“Street Smarts” was a phrase first heard on city streets in these years, vernacular street lingo or urban slang for  opportunistic and shady street types. In the genre of visualized street “character studies.”Sigmund Krausz Street Types of Chicago (1892) was the first book of its kind published in the U.S., including both full-page studio photographs and an accompanying text.  “Character” studies were a familiar feature appearing in nineteenth-century newspapers.

The trade audience for Krausz’s attractive book of pictured stereotypes were visitors to the city for the Chicago World Fair. “The men who meet us in this book,” Krausz wrote, “are not of the order of those who control the destinies of the city by the vastness of their enterprises they direct, but all of them in their modest sphere contribute their mite to the active rush which ebbs and flow along our busy thoroughfares.”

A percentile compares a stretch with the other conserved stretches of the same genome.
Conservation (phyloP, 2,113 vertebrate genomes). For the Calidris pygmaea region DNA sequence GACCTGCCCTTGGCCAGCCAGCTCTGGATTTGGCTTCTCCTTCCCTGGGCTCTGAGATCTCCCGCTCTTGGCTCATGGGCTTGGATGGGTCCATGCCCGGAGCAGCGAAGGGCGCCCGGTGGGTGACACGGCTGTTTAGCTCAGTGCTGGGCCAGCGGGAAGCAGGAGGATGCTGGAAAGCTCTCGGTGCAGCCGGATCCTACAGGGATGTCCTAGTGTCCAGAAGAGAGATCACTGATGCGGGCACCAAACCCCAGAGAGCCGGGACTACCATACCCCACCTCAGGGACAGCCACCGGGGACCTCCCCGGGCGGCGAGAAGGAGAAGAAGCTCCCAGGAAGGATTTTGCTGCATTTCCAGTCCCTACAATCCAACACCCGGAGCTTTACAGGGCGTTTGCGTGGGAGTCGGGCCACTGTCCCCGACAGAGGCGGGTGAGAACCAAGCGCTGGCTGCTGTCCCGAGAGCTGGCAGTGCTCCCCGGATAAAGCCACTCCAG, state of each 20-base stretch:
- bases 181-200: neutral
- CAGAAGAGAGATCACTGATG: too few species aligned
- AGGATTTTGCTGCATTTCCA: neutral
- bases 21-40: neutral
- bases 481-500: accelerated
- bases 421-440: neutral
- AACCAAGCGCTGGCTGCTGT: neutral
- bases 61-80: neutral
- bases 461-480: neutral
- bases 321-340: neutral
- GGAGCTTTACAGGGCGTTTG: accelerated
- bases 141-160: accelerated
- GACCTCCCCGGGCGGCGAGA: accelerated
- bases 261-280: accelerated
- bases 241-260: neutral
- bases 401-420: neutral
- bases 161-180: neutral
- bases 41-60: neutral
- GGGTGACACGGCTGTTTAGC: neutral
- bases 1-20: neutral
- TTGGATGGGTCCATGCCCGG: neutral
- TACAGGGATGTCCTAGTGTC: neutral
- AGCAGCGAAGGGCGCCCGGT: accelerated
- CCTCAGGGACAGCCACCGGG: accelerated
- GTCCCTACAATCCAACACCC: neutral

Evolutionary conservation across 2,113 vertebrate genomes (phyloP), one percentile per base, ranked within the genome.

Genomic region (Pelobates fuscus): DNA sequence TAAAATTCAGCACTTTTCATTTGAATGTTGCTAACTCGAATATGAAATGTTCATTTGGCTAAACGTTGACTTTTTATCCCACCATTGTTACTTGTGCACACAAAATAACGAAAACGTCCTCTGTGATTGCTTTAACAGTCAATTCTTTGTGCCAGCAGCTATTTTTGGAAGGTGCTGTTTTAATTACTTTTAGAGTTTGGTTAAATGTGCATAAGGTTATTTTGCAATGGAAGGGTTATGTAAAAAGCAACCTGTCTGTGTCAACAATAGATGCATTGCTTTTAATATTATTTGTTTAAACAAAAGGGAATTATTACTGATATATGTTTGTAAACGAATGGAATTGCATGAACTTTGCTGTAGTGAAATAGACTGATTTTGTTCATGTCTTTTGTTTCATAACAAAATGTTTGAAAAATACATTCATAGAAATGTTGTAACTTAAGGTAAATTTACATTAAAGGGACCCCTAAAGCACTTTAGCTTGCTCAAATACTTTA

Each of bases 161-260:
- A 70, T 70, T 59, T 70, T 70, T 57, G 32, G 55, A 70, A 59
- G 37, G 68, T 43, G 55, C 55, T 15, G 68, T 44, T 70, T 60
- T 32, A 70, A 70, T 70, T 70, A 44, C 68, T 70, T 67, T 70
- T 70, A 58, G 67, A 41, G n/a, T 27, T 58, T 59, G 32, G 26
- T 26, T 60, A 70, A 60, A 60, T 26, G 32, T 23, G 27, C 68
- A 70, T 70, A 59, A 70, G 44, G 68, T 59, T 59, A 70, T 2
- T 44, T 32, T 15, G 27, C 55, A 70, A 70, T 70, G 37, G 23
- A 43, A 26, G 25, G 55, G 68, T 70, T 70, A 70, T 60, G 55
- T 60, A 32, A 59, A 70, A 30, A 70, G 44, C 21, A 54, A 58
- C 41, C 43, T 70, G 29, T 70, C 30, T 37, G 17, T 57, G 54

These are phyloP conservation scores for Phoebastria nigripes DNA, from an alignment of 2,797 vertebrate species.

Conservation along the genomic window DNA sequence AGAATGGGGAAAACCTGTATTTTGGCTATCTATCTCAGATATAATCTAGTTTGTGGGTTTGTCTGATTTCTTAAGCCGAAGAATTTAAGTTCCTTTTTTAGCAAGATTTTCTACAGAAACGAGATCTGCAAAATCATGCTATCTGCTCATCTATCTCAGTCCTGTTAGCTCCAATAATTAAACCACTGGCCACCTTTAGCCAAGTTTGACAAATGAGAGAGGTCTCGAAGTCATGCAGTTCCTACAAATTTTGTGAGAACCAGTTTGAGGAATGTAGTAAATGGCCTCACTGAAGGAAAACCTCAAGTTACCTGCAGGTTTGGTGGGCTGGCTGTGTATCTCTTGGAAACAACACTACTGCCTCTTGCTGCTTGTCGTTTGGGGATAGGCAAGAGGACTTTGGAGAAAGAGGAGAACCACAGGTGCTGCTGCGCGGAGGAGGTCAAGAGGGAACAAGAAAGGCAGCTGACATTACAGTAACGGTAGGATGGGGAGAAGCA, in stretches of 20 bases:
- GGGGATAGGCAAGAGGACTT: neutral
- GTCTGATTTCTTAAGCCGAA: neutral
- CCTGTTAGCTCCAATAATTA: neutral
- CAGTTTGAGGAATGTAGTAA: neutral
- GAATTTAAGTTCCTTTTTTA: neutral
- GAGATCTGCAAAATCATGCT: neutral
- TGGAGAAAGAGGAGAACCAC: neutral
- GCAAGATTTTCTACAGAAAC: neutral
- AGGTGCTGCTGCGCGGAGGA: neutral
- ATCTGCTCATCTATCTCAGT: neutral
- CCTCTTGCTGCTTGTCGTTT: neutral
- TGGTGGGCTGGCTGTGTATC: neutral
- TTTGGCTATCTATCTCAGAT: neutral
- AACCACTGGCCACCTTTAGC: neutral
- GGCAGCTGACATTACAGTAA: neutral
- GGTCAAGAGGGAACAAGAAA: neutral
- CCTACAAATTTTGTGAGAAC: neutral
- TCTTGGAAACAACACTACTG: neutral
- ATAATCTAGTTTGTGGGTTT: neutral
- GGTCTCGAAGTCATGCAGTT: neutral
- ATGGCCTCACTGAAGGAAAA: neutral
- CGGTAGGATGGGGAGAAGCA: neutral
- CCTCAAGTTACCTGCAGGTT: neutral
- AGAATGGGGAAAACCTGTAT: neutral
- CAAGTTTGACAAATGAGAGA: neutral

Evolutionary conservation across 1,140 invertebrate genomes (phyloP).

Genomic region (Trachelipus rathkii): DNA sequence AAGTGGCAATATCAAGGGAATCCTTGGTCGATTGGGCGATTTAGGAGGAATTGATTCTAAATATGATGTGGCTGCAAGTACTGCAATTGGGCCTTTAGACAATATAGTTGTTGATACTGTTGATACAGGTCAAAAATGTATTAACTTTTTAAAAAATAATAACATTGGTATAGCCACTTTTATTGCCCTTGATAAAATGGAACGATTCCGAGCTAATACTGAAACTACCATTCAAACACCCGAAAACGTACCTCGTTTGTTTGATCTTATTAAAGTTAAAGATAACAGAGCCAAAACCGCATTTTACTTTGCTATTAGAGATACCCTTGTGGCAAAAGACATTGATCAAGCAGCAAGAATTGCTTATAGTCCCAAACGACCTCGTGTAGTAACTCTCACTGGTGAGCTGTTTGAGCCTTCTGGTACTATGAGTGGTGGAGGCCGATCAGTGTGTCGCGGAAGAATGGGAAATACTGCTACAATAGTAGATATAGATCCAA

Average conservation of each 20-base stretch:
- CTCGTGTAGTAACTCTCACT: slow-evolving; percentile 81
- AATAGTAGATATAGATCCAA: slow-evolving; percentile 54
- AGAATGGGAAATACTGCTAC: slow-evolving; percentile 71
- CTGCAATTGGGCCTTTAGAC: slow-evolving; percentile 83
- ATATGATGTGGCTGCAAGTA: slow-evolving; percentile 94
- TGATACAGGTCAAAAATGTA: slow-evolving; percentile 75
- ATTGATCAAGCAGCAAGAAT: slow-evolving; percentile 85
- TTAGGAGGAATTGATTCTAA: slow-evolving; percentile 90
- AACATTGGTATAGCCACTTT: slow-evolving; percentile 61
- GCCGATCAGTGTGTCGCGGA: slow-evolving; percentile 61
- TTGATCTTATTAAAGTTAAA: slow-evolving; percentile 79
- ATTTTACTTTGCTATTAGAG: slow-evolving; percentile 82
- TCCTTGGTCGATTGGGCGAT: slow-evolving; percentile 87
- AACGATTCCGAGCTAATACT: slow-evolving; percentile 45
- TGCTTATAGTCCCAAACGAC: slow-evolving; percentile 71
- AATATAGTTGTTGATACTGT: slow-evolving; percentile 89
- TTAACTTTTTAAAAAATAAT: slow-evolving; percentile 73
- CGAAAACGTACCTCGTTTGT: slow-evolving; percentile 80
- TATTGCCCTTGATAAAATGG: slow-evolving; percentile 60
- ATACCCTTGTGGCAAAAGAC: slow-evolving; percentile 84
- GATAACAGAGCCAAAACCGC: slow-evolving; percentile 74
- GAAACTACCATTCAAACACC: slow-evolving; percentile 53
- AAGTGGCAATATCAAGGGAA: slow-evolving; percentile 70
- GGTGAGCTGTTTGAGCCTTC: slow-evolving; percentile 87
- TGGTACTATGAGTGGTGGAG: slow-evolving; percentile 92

Sweet-talking Fakirs or Fakers, Hustlers, Hucksters, Hawkers, Drummers, Dandys, Mashers, Beggars worked along oblique and slanted city streets. Intimately allied with this moving street business were children–boys mobbing the fakir, newsboys or newsies hyping the headlines to boost sales, street musicians, organ grinders, messengers, shoe shine boys. Children were a powerful presence in Krausz’s Photo studio at 29th Street and Cottage Grove Avenue.

Buyer beware! A sucker born every minute! Every hook has its fish! Suckers lie in wait for bait!–newspaper headlines shouted. Shopping society women, heed the obsequious Masher on busy streets.

The dominant central commercial city in the Midwest, Chicago attracted hawkers and walkers–itinerants making a living on the streets by fast talk, sharp advertising, practiced deception, and a quick wit. These street types were practiced in the skills of their peripatetic trades. Hawking and hustling worthless goods and banal entertainment to the ever-present gullible tourists, transient bargain hunters, and adventure-seekers–urban “rubes” all–was an urban gold mine, Chicago style.  bjb